Similarly, in systemic mastocytosis or mast cell activation syndrome (MCAS), abnormal proliferation of mast cells and profound degranulation can lead to recurrent anaphylactic episodes without clear trigger [17,18]. Several case series and reports have described the successful use of omalizumab in patients with systemic mastocytosis or MCAS and recurrent anaphylactic episodes who have failed standard therapy [19–23]. A case report by Kontou-Fili et al. [21] reports the successful use of omalizumab in a patient with systemic mastocytosis and unprovoked anaphylaxis, as well as bee-sting provoked anaphylaxis. In addition to having no episodes of unprovoked anaphylaxis, this patient tolerated three field stings (one bee sting and two unknown Hymenoptera stings), 100 μg bee venom subcutaneously, and controlled bee sting challenge without reaction. Mild decreases in serum tryptase were noted in two cases [21,23], whereas in the case series by Carter et al. [19] and case report by Pitt et al. [20], overall serum tryptase levels did not change [19,20]. These results suggest that the effect of omalizumab may be mediated through downregulation of FcεRI and a concurrent increase in activation threshold of mast cells and not through decreased mast cell numbers.

Omalizumab has also been used in patients with known triggers such as insect, drug, and food allergies. Case reports document the successful use of omalizumab therapy in patients with fire ant anaphylaxis and insulin allergy who had failed prior therapies including immunotherapy and desensitization, respectively. Once treated with omalizumab, patients were able to tolerate sting and insulin challenges [24,25]. In peanut allergy, in which unintended ingestion results in 50–100 deaths yearly, anti-IgE therapy has been studied as well. A double-blinded, randomized, placebo-controlled (DBRPC) study evaluated the effects of talizumab (TNX-901), another anti-IgE mAb not commercially available, in 84 patients with proven peanut hypersensitivity. By the end of treatment, all groups including the placebo group had a greater threshold of peanut tolerability, but only the high-dose TNX-901 group had a significant improvement from a threshold dose of 178 mg (1/2 peanut) to 2805 mg (9 peanuts). However, 25% of the high-dose group demonstrated no improvement [26]. Sampson et al. [27] studied children aged 6 years and older with peanut allergy using omalizumab; however, the trial was terminated prematurely and most children did not reach the study end point. Nevertheless, in 14 children who reached the study end point, a trend was noted: 44.4% of omalizumab-treated children versus 20% of children receiving placebo could tolerate a peanut challenge of greater than 1000 mg. A large proportion of children did not achieve the prespecified tolerability: five (55.6%) omalizumab-treated and four (80%) placebo-treated children experienced reactions at less than 1000 mg peanut flour [27]. Finally, a DBPRC evaluating the effect of omalizumab in 16 patients with proven occupational latex allergy demonstrated a significant decrease in ocular and skin hypersensitivity reactions compared with placebo. The second, open-label phase of the trial confirmed this improvement in patients previously treated with placebo who were switched to omalizumab therapy [28].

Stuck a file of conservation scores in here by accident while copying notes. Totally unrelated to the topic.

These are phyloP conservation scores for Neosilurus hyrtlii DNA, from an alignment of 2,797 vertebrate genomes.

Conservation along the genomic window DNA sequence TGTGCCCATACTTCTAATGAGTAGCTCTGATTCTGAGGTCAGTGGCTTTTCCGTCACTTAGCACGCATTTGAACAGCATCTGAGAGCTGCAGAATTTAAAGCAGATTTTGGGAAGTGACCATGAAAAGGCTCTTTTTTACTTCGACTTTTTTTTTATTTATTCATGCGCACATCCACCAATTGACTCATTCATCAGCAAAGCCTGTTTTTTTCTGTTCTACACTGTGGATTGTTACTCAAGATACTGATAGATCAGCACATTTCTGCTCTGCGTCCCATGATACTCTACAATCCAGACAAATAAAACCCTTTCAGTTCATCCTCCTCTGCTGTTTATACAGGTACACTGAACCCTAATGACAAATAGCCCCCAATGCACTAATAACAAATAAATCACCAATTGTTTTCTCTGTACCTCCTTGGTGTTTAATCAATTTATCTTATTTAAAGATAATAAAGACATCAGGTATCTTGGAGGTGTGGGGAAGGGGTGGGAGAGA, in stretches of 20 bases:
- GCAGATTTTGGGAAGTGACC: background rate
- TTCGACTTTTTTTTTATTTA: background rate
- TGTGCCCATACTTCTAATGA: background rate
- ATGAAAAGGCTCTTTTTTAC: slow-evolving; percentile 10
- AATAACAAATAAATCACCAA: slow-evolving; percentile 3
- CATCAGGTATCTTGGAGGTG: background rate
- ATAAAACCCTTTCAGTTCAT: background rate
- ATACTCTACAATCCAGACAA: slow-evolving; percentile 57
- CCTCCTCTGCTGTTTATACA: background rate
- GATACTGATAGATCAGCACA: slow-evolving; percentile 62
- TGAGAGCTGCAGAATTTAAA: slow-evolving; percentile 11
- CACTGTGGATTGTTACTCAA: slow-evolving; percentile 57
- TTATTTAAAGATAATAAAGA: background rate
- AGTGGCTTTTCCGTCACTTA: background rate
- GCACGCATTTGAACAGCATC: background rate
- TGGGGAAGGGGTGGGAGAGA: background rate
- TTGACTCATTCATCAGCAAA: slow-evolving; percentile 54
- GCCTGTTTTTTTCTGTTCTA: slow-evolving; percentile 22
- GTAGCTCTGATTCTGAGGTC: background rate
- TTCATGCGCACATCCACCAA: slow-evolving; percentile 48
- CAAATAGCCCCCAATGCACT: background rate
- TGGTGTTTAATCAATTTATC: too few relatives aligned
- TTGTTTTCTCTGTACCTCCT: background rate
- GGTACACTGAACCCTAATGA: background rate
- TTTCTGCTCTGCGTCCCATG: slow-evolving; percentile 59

In all of these cases, omalizumab use was well tolerated with limited side-effects, and in several instances, patients were able to discontinue additional therapies.